Joe Frazier struck a fighting pose, ducked through a cloud of cigar smoke, moved toward Ken Norton and feigned a two-punch combination, punctuated by an, "Ah! Ah!"
The punches whistled through the air fast enough to conjure memories of days gone by, but were meant only as a greeting last night, and the tuxedoed former heavyweight champions broke into smiles and shook hands before posing for a picture.
At the Washington Hilton and Towers, Frazier, Norton and other members of boxing's royalty attended Fight for Children's 15th annual Fight Night. A black-tie charity affair with an old-boys-night-out feel, Fight Night combines boxing with thick steaks, fat cigars and thin female hostesses in head-swiveling evening gowns. The event, which the July 2003 issue of Washingtonian labeled "The Best Sporting Event to Meet a Millionaire," has become a fixture on the social calendars of both Washington's power elite and the world's famous fighters.
"I've been coming here since this event started," Frazier said. "It's a great cause, and I get to see a bunch of the great, old legends."
The auction last night proved more competitive than most of the fights, as just one of four went the distance, and two lasted less than a round. In the featured bout, 147-pounder Paul Williams of South Carolina, improved to 24-0 with a fourth-round knockout of Nashville's Sammy Sparkman (17-10).
But the live pugilistics took a back seat to the food, drinks and stogies that created a large cloud over the ring long before the first bout, and the memories stirred by Frazier, Norton, Michael and Leon Spinks, Hector Camacho, Jake La Motta, Emanuel Steward and Larry Holmes, among others.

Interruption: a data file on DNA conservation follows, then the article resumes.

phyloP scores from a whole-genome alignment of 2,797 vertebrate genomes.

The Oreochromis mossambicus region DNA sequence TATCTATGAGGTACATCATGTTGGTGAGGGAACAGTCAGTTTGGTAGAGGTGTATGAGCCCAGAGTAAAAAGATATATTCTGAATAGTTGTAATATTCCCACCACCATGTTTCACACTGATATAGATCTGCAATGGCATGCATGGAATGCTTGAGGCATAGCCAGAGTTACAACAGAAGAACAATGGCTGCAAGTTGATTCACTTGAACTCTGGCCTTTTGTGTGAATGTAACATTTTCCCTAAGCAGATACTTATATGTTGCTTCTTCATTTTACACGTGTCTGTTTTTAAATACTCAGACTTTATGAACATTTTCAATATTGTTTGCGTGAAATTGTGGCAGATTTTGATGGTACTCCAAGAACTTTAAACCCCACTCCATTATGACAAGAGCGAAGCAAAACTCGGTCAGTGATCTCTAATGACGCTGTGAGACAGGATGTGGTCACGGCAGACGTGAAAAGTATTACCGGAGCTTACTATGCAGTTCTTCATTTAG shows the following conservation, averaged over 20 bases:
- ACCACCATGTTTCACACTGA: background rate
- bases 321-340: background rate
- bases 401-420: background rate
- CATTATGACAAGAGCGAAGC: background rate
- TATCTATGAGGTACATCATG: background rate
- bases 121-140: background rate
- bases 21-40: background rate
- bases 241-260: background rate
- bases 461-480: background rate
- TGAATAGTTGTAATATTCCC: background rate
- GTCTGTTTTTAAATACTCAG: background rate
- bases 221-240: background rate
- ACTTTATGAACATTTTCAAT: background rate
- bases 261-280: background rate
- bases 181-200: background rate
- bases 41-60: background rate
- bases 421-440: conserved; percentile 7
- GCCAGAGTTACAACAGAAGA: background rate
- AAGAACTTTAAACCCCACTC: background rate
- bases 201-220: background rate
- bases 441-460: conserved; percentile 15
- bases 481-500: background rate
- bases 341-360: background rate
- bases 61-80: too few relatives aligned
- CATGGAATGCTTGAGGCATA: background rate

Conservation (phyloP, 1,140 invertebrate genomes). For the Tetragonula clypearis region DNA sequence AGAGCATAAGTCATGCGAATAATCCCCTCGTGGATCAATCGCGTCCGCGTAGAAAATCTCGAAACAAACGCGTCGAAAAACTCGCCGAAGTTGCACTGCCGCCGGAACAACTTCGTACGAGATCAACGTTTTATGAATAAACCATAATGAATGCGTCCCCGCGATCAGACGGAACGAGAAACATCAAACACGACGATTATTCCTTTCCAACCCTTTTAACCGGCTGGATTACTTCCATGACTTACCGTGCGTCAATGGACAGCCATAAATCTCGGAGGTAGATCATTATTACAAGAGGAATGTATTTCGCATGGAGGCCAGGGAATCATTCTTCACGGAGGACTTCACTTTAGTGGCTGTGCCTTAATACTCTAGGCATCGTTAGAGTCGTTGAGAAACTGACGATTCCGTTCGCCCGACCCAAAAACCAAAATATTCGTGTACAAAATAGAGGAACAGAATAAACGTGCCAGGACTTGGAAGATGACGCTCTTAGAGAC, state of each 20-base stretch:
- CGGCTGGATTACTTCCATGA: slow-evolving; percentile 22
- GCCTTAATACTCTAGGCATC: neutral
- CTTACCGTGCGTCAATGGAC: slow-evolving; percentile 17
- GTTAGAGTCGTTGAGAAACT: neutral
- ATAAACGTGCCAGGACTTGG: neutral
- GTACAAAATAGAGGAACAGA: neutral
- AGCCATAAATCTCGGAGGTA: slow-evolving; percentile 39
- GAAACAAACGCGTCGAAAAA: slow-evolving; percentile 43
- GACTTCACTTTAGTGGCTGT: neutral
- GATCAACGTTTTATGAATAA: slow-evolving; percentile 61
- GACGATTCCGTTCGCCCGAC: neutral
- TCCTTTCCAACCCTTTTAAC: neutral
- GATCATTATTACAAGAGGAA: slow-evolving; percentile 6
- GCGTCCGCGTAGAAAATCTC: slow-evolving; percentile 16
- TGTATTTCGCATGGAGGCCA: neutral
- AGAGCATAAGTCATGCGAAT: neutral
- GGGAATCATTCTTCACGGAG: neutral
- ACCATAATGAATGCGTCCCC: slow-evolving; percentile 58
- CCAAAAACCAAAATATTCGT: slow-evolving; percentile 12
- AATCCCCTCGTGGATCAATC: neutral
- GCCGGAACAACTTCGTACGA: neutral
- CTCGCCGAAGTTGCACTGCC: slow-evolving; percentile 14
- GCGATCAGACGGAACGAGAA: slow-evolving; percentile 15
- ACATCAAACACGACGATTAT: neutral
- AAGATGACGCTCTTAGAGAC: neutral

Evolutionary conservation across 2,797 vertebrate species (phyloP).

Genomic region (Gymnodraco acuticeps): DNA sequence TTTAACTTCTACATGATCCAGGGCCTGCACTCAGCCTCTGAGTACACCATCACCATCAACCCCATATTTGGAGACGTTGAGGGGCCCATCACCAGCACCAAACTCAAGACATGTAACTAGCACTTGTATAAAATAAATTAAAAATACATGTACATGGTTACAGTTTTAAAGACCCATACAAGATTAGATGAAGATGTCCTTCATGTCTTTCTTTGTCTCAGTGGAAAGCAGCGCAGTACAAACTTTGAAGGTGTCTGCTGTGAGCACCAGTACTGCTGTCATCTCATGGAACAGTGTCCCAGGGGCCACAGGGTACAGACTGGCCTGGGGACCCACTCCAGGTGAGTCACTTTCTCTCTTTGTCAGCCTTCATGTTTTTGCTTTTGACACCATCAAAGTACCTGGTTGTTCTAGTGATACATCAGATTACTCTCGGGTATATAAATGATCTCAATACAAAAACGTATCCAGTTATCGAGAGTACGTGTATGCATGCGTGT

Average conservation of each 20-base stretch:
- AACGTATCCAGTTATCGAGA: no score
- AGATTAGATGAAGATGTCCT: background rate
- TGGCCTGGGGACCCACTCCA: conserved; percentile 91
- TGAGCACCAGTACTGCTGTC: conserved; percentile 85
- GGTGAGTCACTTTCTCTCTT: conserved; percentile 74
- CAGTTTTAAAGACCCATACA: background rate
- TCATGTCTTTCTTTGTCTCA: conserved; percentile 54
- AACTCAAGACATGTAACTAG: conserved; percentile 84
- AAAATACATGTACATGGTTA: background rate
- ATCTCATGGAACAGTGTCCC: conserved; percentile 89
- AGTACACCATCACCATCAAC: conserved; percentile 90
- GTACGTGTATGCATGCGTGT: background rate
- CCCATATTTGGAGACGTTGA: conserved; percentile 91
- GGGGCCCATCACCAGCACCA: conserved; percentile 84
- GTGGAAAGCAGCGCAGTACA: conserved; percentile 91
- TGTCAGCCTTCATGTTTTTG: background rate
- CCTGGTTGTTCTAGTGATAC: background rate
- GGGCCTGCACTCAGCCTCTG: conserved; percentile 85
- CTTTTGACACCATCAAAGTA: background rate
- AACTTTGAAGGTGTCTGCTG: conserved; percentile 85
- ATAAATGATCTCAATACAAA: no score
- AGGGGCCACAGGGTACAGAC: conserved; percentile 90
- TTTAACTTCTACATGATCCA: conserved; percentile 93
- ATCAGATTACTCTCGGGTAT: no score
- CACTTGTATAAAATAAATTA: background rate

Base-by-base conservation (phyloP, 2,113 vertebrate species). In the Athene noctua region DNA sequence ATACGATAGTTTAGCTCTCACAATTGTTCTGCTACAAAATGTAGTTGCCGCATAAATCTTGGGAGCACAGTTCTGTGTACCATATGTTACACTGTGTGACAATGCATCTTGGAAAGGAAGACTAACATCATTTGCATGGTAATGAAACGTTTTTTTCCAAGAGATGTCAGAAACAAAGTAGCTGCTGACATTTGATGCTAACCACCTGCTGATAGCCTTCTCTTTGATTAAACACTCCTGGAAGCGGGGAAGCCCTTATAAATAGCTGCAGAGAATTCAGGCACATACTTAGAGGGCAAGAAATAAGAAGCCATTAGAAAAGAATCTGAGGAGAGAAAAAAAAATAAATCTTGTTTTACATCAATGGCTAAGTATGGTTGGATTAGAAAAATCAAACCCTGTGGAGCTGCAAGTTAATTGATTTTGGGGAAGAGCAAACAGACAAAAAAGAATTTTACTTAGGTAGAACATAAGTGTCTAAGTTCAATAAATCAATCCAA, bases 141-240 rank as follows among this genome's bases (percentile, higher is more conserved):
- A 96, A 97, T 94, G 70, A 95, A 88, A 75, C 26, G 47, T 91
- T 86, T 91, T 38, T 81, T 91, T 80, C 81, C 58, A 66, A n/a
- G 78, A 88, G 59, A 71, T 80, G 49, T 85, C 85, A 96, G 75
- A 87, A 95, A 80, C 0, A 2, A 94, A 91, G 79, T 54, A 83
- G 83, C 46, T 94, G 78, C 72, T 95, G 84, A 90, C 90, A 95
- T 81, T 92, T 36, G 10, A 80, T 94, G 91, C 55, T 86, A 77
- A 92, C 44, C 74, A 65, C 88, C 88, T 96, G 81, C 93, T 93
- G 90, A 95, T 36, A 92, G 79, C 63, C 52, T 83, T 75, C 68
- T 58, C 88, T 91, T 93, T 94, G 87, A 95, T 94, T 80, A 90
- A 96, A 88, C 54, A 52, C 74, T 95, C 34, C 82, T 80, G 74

The heavyweight division in particular was well-represented last night, and the gathering of former champions was even more striking when juxtaposed with Don King's "Struggle for Supremacy" fight card scheduled for Saturday at Madison Square Garden and headlined by four heavyweight bouts, each featuring a current or former champion.
"They're not great," Holmes said. "They're just fighters."
"There never was an era before the 1970s like the 1970s, and there hasn't been one since," Norton added.
Frazier blamed the state of the division on a lack of good teachers and poor preparation by today's fighters. "Half the guys don't know what they're doing," he said.
Only two of the four title holders in the splintered division will be at the "Struggle for Supremacy," and the so-called marquee names include chronic below-the-belt puncher Andrew Golota and 42-year-old Evander Holyfield.
"Why is he still fighting?" Holmes asked incredulously. "He should be here with us. Drinking Budweiser."